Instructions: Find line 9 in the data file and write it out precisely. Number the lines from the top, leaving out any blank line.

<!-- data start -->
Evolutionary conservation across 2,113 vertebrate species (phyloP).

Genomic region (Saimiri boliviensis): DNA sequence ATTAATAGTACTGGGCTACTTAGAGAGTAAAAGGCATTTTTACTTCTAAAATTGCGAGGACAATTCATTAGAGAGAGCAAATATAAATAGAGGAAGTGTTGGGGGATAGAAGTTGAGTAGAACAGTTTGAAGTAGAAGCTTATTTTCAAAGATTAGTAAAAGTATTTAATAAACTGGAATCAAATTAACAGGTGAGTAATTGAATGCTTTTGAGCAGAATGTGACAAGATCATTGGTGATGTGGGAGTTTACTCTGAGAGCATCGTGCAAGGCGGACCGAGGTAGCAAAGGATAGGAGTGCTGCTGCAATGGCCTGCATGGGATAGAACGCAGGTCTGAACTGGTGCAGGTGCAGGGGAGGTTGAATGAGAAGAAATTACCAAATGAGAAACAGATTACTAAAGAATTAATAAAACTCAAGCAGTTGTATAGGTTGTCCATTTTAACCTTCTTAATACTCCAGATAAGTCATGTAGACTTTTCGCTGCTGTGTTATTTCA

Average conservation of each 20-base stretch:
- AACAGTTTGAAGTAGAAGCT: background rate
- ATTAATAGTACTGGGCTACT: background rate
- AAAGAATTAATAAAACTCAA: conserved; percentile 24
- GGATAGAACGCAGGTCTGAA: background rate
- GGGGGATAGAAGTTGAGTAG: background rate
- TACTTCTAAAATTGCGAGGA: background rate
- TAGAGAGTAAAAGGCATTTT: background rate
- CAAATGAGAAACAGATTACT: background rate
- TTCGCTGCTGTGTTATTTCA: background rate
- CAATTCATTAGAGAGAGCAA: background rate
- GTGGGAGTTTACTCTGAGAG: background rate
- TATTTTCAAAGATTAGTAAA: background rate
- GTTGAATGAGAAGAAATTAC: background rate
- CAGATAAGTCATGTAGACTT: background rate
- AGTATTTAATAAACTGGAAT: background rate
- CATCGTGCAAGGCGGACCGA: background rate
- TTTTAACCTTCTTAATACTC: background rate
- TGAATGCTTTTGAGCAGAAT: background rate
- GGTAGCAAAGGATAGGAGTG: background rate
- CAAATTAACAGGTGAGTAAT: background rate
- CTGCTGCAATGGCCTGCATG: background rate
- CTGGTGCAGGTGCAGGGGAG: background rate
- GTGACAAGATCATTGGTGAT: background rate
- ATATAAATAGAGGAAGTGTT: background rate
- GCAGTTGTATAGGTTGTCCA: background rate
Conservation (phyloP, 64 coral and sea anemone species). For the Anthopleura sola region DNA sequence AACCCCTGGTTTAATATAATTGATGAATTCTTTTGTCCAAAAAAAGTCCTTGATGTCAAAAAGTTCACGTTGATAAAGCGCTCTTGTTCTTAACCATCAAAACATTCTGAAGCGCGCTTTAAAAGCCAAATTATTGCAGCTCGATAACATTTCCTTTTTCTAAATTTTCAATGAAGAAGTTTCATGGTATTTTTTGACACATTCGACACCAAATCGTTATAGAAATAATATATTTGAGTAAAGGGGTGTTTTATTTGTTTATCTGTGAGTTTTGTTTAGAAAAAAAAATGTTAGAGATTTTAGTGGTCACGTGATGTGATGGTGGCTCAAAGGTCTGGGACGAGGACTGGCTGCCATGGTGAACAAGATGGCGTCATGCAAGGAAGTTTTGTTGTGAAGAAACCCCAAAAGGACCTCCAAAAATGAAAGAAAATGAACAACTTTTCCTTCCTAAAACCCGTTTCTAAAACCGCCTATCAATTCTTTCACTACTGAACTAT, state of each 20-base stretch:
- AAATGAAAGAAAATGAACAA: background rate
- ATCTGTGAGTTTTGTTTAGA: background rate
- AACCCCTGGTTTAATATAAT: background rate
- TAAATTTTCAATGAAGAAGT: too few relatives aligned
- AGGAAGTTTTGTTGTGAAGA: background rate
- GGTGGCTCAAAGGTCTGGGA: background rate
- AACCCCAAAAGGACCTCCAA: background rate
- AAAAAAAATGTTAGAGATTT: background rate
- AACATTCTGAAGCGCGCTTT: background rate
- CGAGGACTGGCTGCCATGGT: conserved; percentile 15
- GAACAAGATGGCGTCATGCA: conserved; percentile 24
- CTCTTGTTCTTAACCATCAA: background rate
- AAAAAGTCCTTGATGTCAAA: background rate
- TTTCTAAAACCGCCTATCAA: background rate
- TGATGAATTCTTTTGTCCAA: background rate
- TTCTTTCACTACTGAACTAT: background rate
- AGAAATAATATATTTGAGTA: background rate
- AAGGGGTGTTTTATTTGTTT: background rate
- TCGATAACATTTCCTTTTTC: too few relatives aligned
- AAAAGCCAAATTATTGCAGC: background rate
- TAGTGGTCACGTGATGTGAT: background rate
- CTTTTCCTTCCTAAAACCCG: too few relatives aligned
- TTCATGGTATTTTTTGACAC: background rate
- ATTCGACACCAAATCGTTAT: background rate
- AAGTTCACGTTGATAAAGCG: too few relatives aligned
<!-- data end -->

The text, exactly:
- TACTTCTAAAATTGCGAGGA: background rate